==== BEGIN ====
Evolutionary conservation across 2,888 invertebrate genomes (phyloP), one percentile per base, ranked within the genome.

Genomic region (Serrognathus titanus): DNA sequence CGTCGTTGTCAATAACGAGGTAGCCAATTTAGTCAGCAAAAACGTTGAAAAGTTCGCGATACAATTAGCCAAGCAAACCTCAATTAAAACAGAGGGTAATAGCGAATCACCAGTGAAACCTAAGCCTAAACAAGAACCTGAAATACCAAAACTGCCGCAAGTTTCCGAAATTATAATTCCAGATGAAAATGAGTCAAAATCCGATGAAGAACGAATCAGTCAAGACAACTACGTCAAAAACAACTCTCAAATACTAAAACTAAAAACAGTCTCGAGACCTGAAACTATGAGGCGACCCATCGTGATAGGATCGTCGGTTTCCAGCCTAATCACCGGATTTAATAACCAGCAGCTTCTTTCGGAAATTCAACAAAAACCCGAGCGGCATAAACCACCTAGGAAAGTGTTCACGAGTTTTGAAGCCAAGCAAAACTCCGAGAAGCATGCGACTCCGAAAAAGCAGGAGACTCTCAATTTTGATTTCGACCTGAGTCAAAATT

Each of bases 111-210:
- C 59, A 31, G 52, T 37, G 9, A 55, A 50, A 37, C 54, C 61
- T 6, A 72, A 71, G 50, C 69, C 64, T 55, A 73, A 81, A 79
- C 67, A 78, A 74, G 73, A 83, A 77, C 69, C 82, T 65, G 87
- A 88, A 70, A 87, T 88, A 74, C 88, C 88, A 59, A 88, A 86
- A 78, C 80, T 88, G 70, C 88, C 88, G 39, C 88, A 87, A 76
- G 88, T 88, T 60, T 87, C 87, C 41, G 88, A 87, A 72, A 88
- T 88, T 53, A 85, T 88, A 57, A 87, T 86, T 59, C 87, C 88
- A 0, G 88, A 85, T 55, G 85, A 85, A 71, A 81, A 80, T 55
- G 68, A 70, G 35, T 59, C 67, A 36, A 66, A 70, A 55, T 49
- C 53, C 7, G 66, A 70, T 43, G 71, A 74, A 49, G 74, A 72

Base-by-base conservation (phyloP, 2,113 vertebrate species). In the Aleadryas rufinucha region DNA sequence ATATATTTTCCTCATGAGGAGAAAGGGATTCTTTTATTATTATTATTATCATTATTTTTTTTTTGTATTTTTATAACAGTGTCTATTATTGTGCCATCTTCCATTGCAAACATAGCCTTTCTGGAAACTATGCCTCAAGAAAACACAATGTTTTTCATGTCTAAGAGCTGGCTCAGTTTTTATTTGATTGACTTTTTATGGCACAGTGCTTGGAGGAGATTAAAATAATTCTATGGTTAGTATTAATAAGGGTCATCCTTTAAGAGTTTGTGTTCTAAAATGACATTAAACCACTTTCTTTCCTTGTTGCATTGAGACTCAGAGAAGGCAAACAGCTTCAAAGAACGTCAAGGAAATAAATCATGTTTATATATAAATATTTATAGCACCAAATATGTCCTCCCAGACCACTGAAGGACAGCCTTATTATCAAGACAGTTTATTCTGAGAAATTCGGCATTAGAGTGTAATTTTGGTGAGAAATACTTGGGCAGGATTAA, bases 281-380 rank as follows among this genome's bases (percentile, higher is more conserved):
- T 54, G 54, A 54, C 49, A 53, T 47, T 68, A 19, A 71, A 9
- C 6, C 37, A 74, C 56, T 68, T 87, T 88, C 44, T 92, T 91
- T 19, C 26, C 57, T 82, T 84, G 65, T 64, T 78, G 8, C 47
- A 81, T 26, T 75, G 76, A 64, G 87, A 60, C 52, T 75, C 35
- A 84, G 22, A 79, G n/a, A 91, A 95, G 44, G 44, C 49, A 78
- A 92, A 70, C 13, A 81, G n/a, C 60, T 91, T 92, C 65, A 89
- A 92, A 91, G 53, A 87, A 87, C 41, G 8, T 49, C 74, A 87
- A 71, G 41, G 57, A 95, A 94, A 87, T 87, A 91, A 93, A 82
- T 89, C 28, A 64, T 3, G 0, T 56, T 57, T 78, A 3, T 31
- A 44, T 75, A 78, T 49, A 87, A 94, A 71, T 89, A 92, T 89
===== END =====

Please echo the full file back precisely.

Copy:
Evolutionary conservation across 2,888 invertebrate genomes (phyloP), one percentile per base, ranked within the genome.

Genomic region (Serrognathus titanus): DNA sequence CGTCGTTGTCAATAACGAGGTAGCCAATTTAGTCAGCAAAAACGTTGAAAAGTTCGCGATACAATTAGCCAAGCAAACCTCAATTAAAACAGAGGGTAATAGCGAATCACCAGTGAAACCTAAGCCTAAACAAGAACCTGAAATACCAAAACTGCCGCAAGTTTCCGAAATTATAATTCCAGATGAAAATGAGTCAAAATCCGATGAAGAACGAATCAGTCAAGACAACTACGTCAAAAACAACTCTCAAATACTAAAACTAAAAACAGTCTCGAGACCTGAAACTATGAGGCGACCCATCGTGATAGGATCGTCGGTTTCCAGCCTAATCACCGGATTTAATAACCAGCAGCTTCTTTCGGAAATTCAACAAAAACCCGAGCGGCATAAACCACCTAGGAAAGTGTTCACGAGTTTTGAAGCCAAGCAAAACTCCGAGAAGCATGCGACTCCGAAAAAGCAGGAGACTCTCAATTTTGATTTCGACCTGAGTCAAAATT

Each of bases 111-210:
- C 59, A 31, G 52, T 37, G 9, A 55, A 50, A 37, C 54, C 61
- T 6, A 72, A 71, G 50, C 69, C 64, T 55, A 73, A 81, A 79
- C 67, A 78, A 74, G 73, A 83, A 77, C 69, C 82, T 65, G 87
- A 88, A 70, A 87, T 88, A 74, C 88, C 88, A 59, A 88, A 86
- A 78, C 80, T 88, G 70, C 88, C 88, G 39, C 88, A 87, A 76
- G 88, T 88, T 60, T 87, C 87, C 41, G 88, A 87, A 72, A 88
- T 88, T 53, A 85, T 88, A 57, A 87, T 86, T 59, C 87, C 88
- A 0, G 88, A 85, T 55, G 85, A 85, A 71, A 81, A 80, T 55
- G 68, A 70, G 35, T 59, C 67, A 36, A 66, A 70, A 55, T 49
- C 53, C 7, G 66, A 70, T 43, G 71, A 74, A 49, G 74, A 72

Base-by-base conservation (phyloP, 2,113 vertebrate species). In the Aleadryas rufinucha region DNA sequence ATATATTTTCCTCATGAGGAGAAAGGGATTCTTTTATTATTATTATTATCATTATTTTTTTTTTGTATTTTTATAACAGTGTCTATTATTGTGCCATCTTCCATTGCAAACATAGCCTTTCTGGAAACTATGCCTCAAGAAAACACAATGTTTTTCATGTCTAAGAGCTGGCTCAGTTTTTATTTGATTGACTTTTTATGGCACAGTGCTTGGAGGAGATTAAAATAATTCTATGGTTAGTATTAATAAGGGTCATCCTTTAAGAGTTTGTGTTCTAAAATGACATTAAACCACTTTCTTTCCTTGTTGCATTGAGACTCAGAGAAGGCAAACAGCTTCAAAGAACGTCAAGGAAATAAATCATGTTTATATATAAATATTTATAGCACCAAATATGTCCTCCCAGACCACTGAAGGACAGCCTTATTATCAAGACAGTTTATTCTGAGAAATTCGGCATTAGAGTGTAATTTTGGTGAGAAATACTTGGGCAGGATTAA, bases 281-380 rank as follows among this genome's bases (percentile, higher is more conserved):
- T 54, G 54, A 54, C 49, A 53, T 47, T 68, A 19, A 71, A 9
- C 6, C 37, A 74, C 56, T 68, T 87, T 88, C 44, T 92, T 91
- T 19, C 26, C 57, T 82, T 84, G 65, T 64, T 78, G 8, C 47
- A 81, T 26, T 75, G 76, A 64, G 87, A 60, C 52, T 75, C 35
- A 84, G 22, A 79, G n/a, A 91, A 95, G 44, G 44, C 49, A 78
- A 92, A 70, C 13, A 81, G n/a, C 60, T 91, T 92, C 65, A 89
- A 92, A 91, G 53, A 87, A 87, C 41, G 8, T 49, C 74, A 87
- A 71, G 41, G 57, A 95, A 94, A 87, T 87, A 91, A 93, A 82
- T 89, C 28, A 64, T 3, G 0, T 56, T 57, T 78, A 3, T 31
- A 44, T 75, A 78, T 49, A 87, A 94, A 71, T 89, A 92, T 89